Madueño had run into a similar problem with what seemed to be wildly expensive charges by Stanislaus County when she sought a recount of her 2012 election, which she had reportedly lost by just 53 votes. The County attempted to charge her $2,000 per hour for the post-election count (that came out to $20 per ballot, as counted during a 5-hour hand-count).
She says she "deeply appreciated when someone stepped forward to pay the recount deposit which had to be made before the recount could begin."
"This legislation is thus an impediment to a true democratic process for California's citizens. We should all have the same rights to request a recount regardless of our economic status, and this legislation jeopardizes election integrity in our State," Madueño wrote to us in response to our request for comment.
Steve Heilig is a San Francisco-based public health advocate and co-editor of the Cambridge Quarterly of Healthcare Ethics. He requested the post-election hand-count of Prop 29 in Sacramento County in 2012. That statewide hand-count of the failed ballot initiative that would have added a new tax on cigarette sales to pay for cancer research also ran into wildly disparate pricing from county to county. (For example, .29 per ballot was charged in Orange County compared to $3.86 per ballot in Sacramento.)
Heilig sees another problem with AB 2369, specifically that it runs counter to legal requirements for statewide "recounts".
"The proposed bill is inconsistent with existing California Elections code and laws pertaining to recounts," Heilig told us. "The Elections Code clearly states that the requestor of a recount in a new California county for a statewide ballot measure must be different from the individual that requested the recount in the preceding county."
In other words, he says that the law requires a different person request the post-election count in each county. If so, the new law would require not just one wealthy person to request the count, but 58 very rich people who could afford to request such a count in each of California's 58 counties.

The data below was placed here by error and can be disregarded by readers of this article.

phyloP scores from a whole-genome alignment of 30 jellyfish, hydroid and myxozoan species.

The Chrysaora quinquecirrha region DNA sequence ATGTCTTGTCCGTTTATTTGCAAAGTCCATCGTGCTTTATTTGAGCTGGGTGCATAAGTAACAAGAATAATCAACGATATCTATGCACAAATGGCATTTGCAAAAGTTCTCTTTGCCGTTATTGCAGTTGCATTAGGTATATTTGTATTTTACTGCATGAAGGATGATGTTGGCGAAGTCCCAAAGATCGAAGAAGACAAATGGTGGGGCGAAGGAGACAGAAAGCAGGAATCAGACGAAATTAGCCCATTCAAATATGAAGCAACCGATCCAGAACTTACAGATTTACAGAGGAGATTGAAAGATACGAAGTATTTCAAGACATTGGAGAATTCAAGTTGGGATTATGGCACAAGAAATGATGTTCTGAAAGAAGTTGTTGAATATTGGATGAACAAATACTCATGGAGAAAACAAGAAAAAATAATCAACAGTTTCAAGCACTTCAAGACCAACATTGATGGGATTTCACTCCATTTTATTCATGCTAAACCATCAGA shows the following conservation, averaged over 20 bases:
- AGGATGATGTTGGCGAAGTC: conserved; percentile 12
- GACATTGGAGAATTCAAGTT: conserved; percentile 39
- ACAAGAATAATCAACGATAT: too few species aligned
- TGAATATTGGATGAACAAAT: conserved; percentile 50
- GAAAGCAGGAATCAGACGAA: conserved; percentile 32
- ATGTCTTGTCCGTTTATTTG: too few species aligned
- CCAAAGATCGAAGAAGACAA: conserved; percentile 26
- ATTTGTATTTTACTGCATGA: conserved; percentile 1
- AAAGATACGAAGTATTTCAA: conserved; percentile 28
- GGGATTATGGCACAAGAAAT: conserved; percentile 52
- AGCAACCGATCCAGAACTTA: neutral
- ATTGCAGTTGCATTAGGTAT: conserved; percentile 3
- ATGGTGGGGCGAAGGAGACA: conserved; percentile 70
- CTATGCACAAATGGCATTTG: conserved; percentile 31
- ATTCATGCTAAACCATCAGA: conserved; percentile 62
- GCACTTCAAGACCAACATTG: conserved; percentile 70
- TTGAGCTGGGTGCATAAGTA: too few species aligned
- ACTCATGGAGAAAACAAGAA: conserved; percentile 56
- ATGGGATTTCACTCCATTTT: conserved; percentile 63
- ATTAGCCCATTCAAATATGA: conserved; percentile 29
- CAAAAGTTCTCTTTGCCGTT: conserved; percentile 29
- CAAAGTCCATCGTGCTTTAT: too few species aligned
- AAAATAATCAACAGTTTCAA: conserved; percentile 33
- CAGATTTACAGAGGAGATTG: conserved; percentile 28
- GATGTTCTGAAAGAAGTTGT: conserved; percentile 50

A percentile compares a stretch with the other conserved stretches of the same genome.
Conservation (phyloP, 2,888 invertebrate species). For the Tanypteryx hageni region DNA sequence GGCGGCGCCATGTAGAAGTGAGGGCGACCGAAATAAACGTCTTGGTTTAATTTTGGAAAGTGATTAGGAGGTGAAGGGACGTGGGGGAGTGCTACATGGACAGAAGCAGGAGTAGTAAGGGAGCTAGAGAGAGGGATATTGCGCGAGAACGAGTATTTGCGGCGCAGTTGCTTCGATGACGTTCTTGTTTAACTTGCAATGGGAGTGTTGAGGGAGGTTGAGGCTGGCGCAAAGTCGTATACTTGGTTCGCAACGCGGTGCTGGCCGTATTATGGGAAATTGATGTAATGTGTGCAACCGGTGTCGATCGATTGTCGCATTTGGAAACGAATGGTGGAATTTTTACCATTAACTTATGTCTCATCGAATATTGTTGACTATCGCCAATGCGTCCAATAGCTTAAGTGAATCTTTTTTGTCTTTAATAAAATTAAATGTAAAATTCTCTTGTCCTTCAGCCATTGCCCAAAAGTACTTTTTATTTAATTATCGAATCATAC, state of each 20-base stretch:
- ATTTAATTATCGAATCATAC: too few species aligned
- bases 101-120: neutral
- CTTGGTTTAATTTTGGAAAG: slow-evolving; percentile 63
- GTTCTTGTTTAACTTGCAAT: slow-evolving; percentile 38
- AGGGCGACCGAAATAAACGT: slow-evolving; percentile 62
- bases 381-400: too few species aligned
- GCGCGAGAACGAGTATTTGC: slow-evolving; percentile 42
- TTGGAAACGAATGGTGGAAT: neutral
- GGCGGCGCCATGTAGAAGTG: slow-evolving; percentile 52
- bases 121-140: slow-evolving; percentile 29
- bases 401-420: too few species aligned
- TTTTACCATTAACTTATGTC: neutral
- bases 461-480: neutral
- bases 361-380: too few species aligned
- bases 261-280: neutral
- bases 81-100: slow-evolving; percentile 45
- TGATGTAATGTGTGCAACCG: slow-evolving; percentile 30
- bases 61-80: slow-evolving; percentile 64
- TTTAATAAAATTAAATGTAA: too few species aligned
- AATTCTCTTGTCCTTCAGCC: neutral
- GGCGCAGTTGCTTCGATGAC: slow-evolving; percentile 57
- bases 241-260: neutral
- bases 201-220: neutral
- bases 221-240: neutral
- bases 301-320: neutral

"The requirement that a single person be held responsible for the recount of a statewide ballot measure conflicts with current California law, and I would anticipate that the Governor will veto this bill if it reaches his desk," Heilig said.
Hagman's office disputed the interpretation of the state Election Code explained by Heilig and echoed by Dr. John Maa, a San Francisco-area physician and the main proponent and funder behind the Prop 29 "recount".
Hagman's Legislative Director Weisemann says she contacted the Secretary of State's office for clarity on that point and reported back to us that "they let me know one person may request a state-wide recount in several counties, or it can be one person in each county. This means that for our bill, if the committee in support of the ballot measure wants to fund the recount, they could do it in every county, and people could contribute through that committee (or form their own and have 3rd parties contribute to that)."
That, of course, would not allow unaffiliated voters --- those not part of a standing committee --- to carry out such a count, unless they were independently wealthy.
(We've sought clarity from the Sec. of State's office on the legal point of whether a single individual may request a statewide recount in every CA county, or if it must be a different person in each one, as Heilig and Maa strongly stated. UPDATE: SoS Debra Bowen's office replies to our query to say the office "does not have a position on the bill". Spokesperson Shannan Velayas further cites the text about requesting "recounts" found in Election Code 15620 as well as the Sec. of State's administrative regulations for such counts as found here, to be the controlling language in the case of a statewide count. Taken together, they would suggest that either a single voter or a different voter in each county could request such a count.)